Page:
An old-fashioned barber shop interior with white tiled walls, framed photos, a small mounted deer's head and barbershop chairs
Head for Sydney's The Barber Shop if you like your booze with a short back and sides, please © The Barber Shop

To fully appreciate the variance of Australian botanicals on the world stage, start with the Australian Flight at The Barber Shop. The tasting will take you through samples of Archie Rose, along with fellow New South Welshman Brookie’s Dry Gin; Never Never, and an offering from Victoria’s Four Pillars (which is setting up shop in Sydney very soon). Afterwards, you may as well try and work your way through as much of the extensive gin compendium (‘menu’ doesn’t quite cut it here), accompanied by classic bar bites – meat, cheese, dips. 

Vintage cocktail shakers sit on a wooden bar top alongside a wooden platter of cheese and olives as well as a martini glass. Out of focus in the background we can see shelves stacked with various gin bottles.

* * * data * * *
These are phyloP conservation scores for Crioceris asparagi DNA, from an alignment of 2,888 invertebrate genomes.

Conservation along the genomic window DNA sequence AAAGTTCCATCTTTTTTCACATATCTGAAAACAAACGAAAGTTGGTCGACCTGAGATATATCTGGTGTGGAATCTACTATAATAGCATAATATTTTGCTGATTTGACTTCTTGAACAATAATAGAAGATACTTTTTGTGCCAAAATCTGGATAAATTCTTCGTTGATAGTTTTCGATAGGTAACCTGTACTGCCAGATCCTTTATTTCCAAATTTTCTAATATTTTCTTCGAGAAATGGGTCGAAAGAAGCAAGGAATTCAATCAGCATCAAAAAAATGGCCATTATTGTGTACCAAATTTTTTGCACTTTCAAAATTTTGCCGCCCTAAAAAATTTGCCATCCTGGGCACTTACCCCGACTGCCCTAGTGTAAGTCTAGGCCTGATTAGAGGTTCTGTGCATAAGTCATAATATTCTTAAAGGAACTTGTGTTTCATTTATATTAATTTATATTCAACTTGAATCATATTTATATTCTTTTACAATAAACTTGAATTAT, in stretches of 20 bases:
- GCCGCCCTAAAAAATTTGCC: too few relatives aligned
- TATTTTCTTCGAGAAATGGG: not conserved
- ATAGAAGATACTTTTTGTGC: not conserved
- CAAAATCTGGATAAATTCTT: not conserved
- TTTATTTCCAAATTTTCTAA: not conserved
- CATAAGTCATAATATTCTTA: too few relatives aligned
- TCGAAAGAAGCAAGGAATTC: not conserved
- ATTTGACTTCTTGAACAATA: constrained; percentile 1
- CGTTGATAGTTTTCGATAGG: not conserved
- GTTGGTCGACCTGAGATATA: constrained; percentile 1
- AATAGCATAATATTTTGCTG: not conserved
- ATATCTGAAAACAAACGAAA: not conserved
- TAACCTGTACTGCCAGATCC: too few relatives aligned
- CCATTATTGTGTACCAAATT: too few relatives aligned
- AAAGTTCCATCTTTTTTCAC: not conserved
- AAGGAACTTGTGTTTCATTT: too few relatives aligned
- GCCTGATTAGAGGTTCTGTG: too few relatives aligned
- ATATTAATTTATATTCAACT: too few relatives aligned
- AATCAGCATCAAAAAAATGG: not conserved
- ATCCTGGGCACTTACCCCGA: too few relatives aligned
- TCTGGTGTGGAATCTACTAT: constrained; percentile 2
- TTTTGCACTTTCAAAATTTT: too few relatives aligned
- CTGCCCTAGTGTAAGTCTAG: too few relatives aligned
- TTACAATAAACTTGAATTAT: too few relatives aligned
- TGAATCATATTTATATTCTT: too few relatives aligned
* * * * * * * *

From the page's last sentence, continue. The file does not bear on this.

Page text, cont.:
Not a fan of whisky, but after something old fashioned? Get yourself to Moya's Juniper Lounge © Moya's Juniper Lounge

Moya’s Juniper Lounge

Gin is one of the world’s most versatile spirits; a staple of some of the most celebrated classic cocktails. It’s in that spirit (pardon the pun) that Charles and Jess Casben started Moya’s Juniper Lounge in Redfern. An ordinary visit serves as a crash course in gin’s global journey, with menu notes for each cocktail, enjoyed surrounded by period furniture and vintage decor. Moya’s cocktail master class takes you back to simpler times, but if you’re in the mood to kick back, take advantage of the monthly ‘Martini Club’. Drinks and jazz for the price of $10; why not pair your entertainment with some of the simple cheese and charcuterie offerings on the menu?